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Junk Food Marketing Restrictions
Seek to Trim Waistlines
When children are not bombarded with junk food commercials and when sodas and other sugary drinks are less convenient to buy, the obesity battle has a better chance of being won. At least that’s the thought behind two soon-to-be-implemented marketing restrictions on the foods that make people fat.
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One focuses on the national advertising of fast foods, sugary cereals and other artificially sweetened products. The other affects sales of large sized sodas and other pre-sweetened drinks in New York City. In recent years, the Big Apple has served as a bellwether for public health legislation in other cities around the nation.
Effective 2015, television channels, radio stations and websites owned by the Walt Disney Company will no longer carry ads for fast food, candy, sugary cereals and other pre-sweetened items. Commercials for foods that are high in saturated fats and sodium will also be dropped. Food items that are advertised will have to meet nutritional guidelines established by Disney that impose limits on calories, sugar, sodium and saturated fat content. Saturday morning cartoons and other children’s programming on the ABC network will also adhere to these guidelines as ABC is a Disney holding. In addition, by the end of this year, "Mickey Check," a seal of approval created by Disney will be carried on all nutritious foods sold at its stores, restaurants, theme parks and resorts.
The idea behind the ban, which has been endorsed by First Lady Michelle Obama, is that youngsters will not be inclined to eat junk food when the commercials are not there to entice them. Although parents are usually the ones doing the grocery shopping and picking up the tab at the restaurants, an Institute of Medicine (IOM) report finds that junk food marketing contributes to obesity in children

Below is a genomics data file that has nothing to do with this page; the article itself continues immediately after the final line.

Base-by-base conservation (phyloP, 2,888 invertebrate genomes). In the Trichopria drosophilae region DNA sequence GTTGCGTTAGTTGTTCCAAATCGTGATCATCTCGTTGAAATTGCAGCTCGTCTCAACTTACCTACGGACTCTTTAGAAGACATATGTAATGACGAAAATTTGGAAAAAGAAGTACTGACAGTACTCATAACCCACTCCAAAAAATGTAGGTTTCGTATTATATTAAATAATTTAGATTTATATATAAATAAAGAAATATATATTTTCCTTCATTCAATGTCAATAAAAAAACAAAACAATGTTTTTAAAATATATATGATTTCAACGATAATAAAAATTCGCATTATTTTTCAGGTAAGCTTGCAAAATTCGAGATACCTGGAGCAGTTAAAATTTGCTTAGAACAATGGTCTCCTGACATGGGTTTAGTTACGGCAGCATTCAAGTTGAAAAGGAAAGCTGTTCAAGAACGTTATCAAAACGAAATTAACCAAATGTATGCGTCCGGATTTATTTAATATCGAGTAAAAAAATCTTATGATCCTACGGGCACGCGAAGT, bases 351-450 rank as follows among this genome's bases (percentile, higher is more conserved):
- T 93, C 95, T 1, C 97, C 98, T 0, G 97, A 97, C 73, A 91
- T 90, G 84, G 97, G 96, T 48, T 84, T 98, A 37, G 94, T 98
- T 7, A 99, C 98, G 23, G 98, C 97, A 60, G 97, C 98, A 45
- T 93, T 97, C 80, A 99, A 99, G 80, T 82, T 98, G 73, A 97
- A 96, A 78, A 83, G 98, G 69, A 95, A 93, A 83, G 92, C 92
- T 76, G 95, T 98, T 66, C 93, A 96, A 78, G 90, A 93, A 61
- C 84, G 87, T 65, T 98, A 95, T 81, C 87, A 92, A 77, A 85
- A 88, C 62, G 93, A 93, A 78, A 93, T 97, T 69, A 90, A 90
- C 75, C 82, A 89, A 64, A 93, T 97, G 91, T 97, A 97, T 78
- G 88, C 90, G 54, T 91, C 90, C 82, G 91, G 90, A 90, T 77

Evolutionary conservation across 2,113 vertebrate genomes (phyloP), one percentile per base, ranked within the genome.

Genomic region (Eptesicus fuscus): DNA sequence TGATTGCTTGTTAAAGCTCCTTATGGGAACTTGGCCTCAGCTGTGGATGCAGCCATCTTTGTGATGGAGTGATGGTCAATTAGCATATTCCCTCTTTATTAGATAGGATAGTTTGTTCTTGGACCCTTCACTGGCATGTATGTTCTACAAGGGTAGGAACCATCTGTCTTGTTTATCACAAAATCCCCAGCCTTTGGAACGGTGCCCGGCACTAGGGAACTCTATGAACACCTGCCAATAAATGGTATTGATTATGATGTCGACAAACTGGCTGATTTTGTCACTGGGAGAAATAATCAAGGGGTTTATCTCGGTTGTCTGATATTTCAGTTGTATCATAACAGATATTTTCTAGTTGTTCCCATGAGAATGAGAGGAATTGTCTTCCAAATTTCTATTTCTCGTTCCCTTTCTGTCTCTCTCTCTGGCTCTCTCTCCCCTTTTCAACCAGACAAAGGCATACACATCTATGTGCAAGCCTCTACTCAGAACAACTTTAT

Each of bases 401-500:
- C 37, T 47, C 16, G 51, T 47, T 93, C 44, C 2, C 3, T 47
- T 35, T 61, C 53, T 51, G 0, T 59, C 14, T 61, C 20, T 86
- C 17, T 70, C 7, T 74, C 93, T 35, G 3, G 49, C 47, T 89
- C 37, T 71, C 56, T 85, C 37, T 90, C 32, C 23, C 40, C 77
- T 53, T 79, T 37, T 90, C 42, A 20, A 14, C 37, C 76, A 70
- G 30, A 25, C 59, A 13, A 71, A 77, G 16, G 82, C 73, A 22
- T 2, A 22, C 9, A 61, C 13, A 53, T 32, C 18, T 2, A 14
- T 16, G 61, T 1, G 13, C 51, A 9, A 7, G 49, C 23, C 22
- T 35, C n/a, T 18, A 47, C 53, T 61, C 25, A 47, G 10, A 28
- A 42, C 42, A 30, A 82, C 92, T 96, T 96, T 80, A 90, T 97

"Disney is doing what no major media company has ever done before in the U.S. and what I hope every company will do going forward," Obama said. "When it comes to the ads they show and the food they sell, they are asking themselves one simple question: 'Is this good for our kids?
The Disney plan follows a much-debated proposal from New York City to prohibit restaurants, entertainment venues, street carts and any business defined as a "food service establishment" from selling sodas and other pre-sweetened drinks in sizes larger than 16 ounces. Free refills and additional drink purchases will continue to be available, but in cups no bigger than a medium sized coffee. The ban does not pertain to diet sodas, fruit juices, dairy-based drinks, alcoholic beverages and drinks with fewer than 25 calories per eight-ounce serving. Sales of beverages from grocery and convenience stores are also exempt.
The proposal is the latest effort by New York City Mayor Michael Bloomberg to curb obesity in the Big Apple. Other regulations imposed under Bloomberg’s watch that have inspired other cities to follow suit (and have earned New York the nickname of "Nanny State") include the requirement that restaurants publish calorie counts on menus and restrictions on trans fat content in restaurant food.
"Obesity is a nationwide problem, and all over the United States, public health officials are wringing their hands saying, 'Oh, this is terrible.' New York City is not about wringing your hands; it’s about doing something," Bloomberg said.
The Coca Cola Company and the New York City Beverage Association argue that soft drinks are being unfairly singled out, but approval by New York City’s Board of Health is expected. Size restrictions could be in place as early as March, 2013.
[Janet Lubman Rathner]